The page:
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poverty

[pov-er-tee] /ˈpɒv ər ti/
noun
1.
the state or condition of having little or no money, goods, or means of support; condition of being poor.
Antonyms: riches, wealth, plenty.
2.
deficiency of necessary or desirable ingredients, qualities, etc.:
poverty of the soil.
3.
scantiness; insufficiency:
Their efforts to stamp out disease were hampered by a poverty of medical supplies.
Origin of poverty
1125-1175
1125-75; Middle English poverte < Old French < Latin paupertāt- (stem of paupertās) small means, moderate circumstances. See pauper, -ty2
Synonym Study
1. Poverty, destitution, need, want imply a state of privation and lack of necessities. Poverty denotes serious lack of the means for proper existence: living in a state of extreme poverty. Destitution, a somewhat more literary word, implies a state of having absolutely none of the necessities of life: widespread destitution in countries at war. Need emphasizes the fact that help or relief is necessary: Most of the people were in great need. Want emphasizes privations, especially lack of food and clothing: Families were suffering from want.
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Based on the Random House Dictionary, © Random House, Inc. 2015.
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British Dictionary definitions for poverty

poverty

/ˈpɒvətɪ/
noun
1.
the condition of being without adequate food, money, etc
2.
scarcity or dearth: a poverty of wit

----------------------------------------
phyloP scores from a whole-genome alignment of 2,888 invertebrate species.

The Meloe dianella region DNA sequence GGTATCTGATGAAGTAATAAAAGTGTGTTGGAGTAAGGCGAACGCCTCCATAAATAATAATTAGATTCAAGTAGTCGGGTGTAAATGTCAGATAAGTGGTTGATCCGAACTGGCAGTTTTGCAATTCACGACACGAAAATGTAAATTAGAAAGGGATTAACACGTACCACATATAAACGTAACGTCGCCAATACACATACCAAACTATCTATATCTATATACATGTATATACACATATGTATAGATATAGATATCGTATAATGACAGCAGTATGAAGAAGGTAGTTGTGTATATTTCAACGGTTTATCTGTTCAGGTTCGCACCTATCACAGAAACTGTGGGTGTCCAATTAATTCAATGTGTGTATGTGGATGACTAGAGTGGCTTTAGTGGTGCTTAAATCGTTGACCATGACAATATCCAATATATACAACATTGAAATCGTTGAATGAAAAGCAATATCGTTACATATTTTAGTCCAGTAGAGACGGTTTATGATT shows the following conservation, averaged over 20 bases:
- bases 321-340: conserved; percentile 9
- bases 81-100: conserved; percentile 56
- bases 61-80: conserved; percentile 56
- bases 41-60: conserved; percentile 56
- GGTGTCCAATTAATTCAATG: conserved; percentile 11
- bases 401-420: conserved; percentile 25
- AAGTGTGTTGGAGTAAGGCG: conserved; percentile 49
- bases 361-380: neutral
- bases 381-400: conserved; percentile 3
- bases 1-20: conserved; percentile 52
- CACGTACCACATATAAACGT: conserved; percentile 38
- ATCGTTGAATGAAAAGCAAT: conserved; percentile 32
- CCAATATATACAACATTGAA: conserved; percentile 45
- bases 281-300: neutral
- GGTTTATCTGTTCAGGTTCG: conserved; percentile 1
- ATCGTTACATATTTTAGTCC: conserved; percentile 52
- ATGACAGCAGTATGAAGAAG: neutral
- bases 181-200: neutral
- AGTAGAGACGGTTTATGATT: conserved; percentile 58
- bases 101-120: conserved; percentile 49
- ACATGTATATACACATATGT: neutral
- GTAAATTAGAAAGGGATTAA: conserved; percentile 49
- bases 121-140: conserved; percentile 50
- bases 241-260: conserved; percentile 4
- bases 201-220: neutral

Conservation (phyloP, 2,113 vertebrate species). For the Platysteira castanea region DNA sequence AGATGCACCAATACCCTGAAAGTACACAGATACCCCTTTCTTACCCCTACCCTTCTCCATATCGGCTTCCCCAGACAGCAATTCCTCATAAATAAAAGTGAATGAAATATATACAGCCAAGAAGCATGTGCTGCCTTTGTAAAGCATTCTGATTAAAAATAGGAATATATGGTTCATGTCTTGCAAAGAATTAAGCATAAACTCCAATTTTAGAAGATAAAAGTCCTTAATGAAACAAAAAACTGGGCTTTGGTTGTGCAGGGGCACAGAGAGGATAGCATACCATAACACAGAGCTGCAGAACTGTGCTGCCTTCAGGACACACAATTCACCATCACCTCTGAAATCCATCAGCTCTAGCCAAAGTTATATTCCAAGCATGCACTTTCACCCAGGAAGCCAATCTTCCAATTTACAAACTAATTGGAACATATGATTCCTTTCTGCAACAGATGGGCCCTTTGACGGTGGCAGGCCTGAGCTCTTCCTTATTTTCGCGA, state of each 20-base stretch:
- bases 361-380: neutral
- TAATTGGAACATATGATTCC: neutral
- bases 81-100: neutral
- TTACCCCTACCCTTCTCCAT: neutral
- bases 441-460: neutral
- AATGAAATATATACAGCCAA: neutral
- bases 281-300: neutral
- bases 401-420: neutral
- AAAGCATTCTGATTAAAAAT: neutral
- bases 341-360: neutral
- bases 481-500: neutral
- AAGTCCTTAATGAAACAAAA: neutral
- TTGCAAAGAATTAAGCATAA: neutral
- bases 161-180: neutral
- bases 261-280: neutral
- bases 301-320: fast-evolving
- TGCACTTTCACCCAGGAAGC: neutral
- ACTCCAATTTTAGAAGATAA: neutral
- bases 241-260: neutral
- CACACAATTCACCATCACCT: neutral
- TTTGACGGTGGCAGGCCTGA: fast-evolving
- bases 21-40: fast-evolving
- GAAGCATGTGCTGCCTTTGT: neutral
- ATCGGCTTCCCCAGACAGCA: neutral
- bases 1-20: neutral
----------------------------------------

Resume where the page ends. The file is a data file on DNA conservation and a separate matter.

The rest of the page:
3.
a lack of elements conducive to fertility in land or soil
Word Origin
C12: from Old French poverté, from Latin paupertās restricted means, from pauperpoor
Collins English Dictionary - Complete & Unabridged 2012 Digital Edition
© William Collins Sons & Co. Ltd. 1979, 1986 © HarperCollins
Publishers 1998, 2000, 2003, 2005, 2006, 2007, 2009, 2012
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Word Origin and History for poverty
n.

late 12c., from Old French poverte "poverty, misery, wretched condition" (Modern French pauvreté), from Latin paupertatem (nominative paupertas) "poverty," from pauper "poor" (see poor (adj.)).

Seeing so much poverty everywhere makes me think that God is not rich. He gives the appearance of it, but I suspect some financial difficulties. [Victor Hugo, "Les Misérables," 1862]
Poverty line attested from 1901; poverty trap from 1966; poverty-stricken from 1803.

Online Etymology Dictionary, © 2010 Douglas Harper
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